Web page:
While more and more companies are beginning to understand the importance of designing based on the user experience, the public sector lags behind. That’s a source of concern for two reasons. One is that the digital services provided by the state administration are essential for users: citizens don’t have a choice nor alternatives to those services. The other is that our tax money goes to the state budget, which should return to us in the form of effective and friendly channels of interaction.
It’s critical to find design criteria that take both digital natives and digital immigrants into consideration, to restructure public services and, above all, to adopt a culture that puts citizens and their needs first. Those should be the main goals of design teams working in state projects. Designers Rodrigo Trejo, intive-FDV, and Mariano Iacobacci, América Virtual, came to talk about their experience working in the team of Digital Citizen Experience at a stage agency. What are the challenges of working in design for the federal administration, or rather, designing with the citizen in mind?
Digital Services for Digital Immigrants
When analyzing websites and digital services of new or existing state agencies, we have to think about digital immigrants. Who are they?
They are also known as millennials, the last analog generation born in a world where both the cassette recorder and CD player still existed and were items of everyday use. “That’s something we won’t see ever again. Everyone born in this age is a digital native,” explains Mariano.
The services manual from the United Kingdom government, Understanding users who don’t use digital services, defines digital immigrants as people who:
- prefer non-digital channels and are reluctant to switch to the digital service,
- can’t access or afford the technology to go online,
- lack, or believe they lack, the digital skills required to use the service.
In addition, the state administration not only has to deal with digital immigrants, but also with a very specific type of user: citizens. It’s likely that citizens, either digital natives or digital immigrants, have had bad experiences in the past dealing with state agencies and that they are skeptical. What about?
- About the cloud and the online world: they think they lose control over things because they don’t have a supporting print document; they demand copies, paper, reinsurance.
- About the institutions, because they have lost time and money doing bureaucratic procedures in the past and they think there’s a lack of interest in the State towards the people.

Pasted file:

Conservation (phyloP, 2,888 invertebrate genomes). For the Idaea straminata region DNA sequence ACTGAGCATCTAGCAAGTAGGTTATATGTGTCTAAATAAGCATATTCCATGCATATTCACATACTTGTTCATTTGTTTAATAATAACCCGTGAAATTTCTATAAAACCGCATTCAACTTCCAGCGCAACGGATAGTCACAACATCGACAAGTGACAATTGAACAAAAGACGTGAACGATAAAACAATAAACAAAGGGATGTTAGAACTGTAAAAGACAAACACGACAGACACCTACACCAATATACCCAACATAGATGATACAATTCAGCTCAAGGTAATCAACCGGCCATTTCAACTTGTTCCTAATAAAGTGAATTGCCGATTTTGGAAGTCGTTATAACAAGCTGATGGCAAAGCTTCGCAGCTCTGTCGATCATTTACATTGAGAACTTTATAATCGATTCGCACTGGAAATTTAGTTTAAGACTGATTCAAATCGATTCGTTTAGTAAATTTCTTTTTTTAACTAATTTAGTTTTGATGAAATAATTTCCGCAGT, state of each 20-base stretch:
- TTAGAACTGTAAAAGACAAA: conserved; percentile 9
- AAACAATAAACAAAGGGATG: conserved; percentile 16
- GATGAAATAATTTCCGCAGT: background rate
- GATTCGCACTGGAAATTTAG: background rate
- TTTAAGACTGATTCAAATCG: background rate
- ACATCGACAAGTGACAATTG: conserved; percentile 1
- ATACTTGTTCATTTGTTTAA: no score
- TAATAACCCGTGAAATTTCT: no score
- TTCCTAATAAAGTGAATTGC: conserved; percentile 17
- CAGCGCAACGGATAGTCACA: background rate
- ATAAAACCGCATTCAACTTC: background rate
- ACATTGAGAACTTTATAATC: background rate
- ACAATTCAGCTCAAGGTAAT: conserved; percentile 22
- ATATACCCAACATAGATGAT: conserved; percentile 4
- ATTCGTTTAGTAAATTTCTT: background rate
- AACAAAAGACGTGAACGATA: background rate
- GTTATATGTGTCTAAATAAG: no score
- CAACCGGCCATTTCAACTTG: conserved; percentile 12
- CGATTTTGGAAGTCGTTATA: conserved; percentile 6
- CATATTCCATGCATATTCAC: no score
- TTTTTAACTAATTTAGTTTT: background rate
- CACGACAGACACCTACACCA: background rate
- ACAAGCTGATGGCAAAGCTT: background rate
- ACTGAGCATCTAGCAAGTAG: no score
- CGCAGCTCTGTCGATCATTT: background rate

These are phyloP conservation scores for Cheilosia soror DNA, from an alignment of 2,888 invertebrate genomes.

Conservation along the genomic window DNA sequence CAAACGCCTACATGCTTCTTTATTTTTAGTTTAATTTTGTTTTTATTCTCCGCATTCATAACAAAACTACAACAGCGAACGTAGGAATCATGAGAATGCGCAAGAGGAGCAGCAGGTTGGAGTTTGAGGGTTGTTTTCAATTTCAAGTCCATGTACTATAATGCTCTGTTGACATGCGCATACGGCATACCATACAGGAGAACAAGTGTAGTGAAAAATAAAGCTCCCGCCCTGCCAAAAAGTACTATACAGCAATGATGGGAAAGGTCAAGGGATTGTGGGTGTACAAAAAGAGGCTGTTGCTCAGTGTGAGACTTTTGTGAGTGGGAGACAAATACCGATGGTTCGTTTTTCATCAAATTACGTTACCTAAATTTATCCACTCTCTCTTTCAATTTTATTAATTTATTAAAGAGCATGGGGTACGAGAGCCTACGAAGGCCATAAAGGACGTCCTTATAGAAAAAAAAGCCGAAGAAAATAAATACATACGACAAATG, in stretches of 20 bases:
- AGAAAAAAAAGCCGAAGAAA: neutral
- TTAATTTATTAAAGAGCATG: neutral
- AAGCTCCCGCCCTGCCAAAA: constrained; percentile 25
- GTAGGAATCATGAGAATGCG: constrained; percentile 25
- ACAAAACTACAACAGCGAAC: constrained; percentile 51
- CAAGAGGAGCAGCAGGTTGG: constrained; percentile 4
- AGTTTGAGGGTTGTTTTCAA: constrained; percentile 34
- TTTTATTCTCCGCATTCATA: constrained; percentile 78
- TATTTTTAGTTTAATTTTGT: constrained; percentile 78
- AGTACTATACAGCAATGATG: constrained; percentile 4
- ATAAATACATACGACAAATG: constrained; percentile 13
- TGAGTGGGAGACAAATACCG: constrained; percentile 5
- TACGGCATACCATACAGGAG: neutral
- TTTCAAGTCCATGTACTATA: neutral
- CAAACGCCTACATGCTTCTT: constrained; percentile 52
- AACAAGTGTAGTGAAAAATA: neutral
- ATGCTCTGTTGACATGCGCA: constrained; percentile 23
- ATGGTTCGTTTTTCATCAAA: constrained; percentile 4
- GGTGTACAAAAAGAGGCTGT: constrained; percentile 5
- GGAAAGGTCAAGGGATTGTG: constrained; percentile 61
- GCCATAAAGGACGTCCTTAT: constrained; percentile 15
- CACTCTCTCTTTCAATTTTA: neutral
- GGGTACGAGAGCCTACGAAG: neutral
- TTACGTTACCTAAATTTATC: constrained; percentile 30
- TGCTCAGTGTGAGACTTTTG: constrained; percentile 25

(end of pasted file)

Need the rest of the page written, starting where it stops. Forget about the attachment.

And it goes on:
- About digital services, because they don’t understand them or aren’t familiar with them.
The stress experienced by citizens makes it paramount to create a closer relationship between them and the state administration. For the user, it’s an essential and inevitable interaction. Our goal, as in any UX design process, is to make the application not only adequate but also friendly for users, so that they want to use it.
Improving What We Already Have
Rodrigo and Mariano went through three stages in the Digital Citizen Experience project in order to measure and improve the user experience, and thereby mitigate the UX debt:
- Heuristics: Which are the applications users have to use to access a certain social service? What’s the process like?
- User tests (at points of personalized attention): How do users interact with the system?
- Users’ feedback: How do users interact with the institution through this specific channel? What’s their experience like?
These three stages helped them better understand the relationship between citizens (users) and the state administration. The main insights that resulted from the analysis were: inefficient tools, obsolete technology, collapsed communication channels, and predominance of a technical language specific to federal agencies that broaden the gap between the State and the citizens. Having identified those issues, the team could begin improving the citizens’ experience by means of the renowned digital transformation. But how?
- By understanding which are the actions performed and the services provided.
- By understanding which are the sources of information for the user, which channels they use and how they are connected.
- By defining an ideal flow and building on intuition and processes the users are already familiar with.
What Not to Lose from Sight
It’s vital to keep the interaction between citizens and the state administration to the minimum whenever it’s possible to automate processes, by crossing databases and avoid asking numerous times for the same information, for example. In that way, communication between citizens and the State would become efficient enough to generate confidence in the system. The goal is to integrate the state administration in order to create an omni-channel experience for citizens, so that they know where they stand along the process. Those are the biggest goals to achieve in processes of design improvement or UX redesign of state digital services.
Reducing bureaucracy and optimizing operational efficiency will result in a better relationship between citizens and the State. Improving processes with the citizen in mind will optimize the experience of the user of state digital services, who ultimately is you, me and everyone else.